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'She's a machine:' Figure skater Bradie Tennell suddenly a gold medal contender

Shannon Ryan, Chicago Tribune on

Published in Olympics

When she was 10, Bradie Tennell was with her coach at a skating competition when they heard a mom talking to her daughter.

"The mom said, 'That Bradie Tennell, she'll never beat you,' " Tennell's longtime coach, Denise Myers, recalled. "I was with Bradie and I turned to her and said: 'Don't worry about it. You can't control that. You just be the best you can be.' "

Tennell won that competition.

The soft-spoken athlete competes in a powder-blue sequined ensemble to a delicate song titled "Cinderella."

But make no mistake: She's a fighter.

"I'm always striving to be better," Tennell said. "My biggest competitor is myself."

That grit and power -- exemplified in her strong jumps -- propelled the Carpentersville, Ill., resident to her first U.S. figure skating championship in January after a nearly flawless performance. Suddenly she's a contender to win gold at the Winter Olympics in Pyeongchang, South Korea.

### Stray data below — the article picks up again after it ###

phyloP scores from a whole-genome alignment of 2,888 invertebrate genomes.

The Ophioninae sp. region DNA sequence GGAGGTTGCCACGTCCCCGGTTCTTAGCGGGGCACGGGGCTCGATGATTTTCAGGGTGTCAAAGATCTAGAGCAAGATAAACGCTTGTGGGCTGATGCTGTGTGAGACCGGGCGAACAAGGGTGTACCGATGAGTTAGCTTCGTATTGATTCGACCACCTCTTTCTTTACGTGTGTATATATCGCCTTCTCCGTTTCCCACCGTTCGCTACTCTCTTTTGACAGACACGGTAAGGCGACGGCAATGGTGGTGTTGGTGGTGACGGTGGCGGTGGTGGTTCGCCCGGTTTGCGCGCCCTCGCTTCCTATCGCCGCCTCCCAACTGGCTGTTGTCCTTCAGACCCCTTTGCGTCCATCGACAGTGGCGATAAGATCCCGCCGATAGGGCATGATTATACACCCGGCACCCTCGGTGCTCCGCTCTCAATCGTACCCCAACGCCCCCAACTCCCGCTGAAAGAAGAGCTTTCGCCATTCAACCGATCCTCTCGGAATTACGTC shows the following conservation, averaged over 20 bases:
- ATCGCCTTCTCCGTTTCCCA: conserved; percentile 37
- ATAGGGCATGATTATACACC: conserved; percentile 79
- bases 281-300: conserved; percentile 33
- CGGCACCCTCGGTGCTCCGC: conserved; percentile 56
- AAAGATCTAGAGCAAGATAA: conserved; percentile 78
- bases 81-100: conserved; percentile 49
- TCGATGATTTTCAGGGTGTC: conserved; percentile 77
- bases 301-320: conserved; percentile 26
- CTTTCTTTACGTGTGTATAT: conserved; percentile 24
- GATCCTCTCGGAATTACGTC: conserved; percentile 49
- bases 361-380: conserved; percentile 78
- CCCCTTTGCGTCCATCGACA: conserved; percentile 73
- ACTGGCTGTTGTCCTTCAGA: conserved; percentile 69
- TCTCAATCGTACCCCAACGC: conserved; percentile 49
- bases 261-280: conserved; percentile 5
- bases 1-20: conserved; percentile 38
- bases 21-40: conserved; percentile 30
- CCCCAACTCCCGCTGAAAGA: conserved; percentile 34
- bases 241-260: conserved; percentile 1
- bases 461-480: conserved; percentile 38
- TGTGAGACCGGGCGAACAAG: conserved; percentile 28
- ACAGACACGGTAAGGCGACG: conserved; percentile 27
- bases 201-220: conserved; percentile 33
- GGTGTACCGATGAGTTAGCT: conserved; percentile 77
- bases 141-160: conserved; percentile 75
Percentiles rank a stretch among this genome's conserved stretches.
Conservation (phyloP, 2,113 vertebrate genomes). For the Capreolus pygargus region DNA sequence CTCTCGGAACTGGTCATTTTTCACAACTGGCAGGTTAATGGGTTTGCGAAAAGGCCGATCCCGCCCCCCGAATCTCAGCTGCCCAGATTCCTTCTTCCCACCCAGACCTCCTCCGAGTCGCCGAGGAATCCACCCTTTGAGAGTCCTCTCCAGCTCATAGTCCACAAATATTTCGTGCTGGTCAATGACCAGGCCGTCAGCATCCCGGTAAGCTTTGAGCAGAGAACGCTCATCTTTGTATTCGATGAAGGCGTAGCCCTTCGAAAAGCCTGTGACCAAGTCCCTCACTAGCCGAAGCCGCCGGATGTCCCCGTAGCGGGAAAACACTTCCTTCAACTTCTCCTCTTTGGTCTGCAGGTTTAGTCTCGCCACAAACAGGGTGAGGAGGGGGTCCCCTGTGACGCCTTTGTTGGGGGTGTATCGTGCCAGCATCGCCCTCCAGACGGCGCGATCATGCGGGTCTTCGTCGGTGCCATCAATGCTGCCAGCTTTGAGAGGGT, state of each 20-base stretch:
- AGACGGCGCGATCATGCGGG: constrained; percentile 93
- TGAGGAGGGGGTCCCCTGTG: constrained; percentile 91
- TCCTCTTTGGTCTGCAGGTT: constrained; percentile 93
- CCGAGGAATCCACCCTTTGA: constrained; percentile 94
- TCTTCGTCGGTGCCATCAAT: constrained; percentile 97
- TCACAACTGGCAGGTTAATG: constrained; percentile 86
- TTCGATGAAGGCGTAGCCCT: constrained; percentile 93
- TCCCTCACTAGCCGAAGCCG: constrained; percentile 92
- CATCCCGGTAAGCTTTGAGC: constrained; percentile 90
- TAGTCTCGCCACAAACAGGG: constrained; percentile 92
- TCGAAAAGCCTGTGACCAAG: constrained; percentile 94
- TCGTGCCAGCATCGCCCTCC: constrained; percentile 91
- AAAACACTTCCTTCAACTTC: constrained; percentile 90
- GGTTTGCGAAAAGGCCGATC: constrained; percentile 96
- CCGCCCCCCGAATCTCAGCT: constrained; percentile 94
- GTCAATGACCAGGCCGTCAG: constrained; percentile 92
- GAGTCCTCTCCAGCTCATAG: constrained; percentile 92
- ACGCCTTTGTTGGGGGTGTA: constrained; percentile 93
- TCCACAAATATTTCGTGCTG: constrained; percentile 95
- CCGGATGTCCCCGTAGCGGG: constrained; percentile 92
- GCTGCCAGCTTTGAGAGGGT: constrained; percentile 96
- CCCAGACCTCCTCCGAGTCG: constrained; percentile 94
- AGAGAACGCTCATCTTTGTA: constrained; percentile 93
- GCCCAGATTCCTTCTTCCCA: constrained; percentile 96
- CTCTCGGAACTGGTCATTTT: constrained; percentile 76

"I called her ... a scrapper," said Myers, who began training Tennell in Buffalo Grove, Ill., about 10 years ago. "She wouldn't give up. She fought for what she wanted."

Tennell was considered a little-known up-and-comer before winning bronze at Skate America in November.

"She is a machine," 1998 Olympic gold medalist and NBC analyst Tara Lipinski said after Tennell's performance. "She has nerves of steel. I have so much trust in her leading into these Olympic Games as a rookie."

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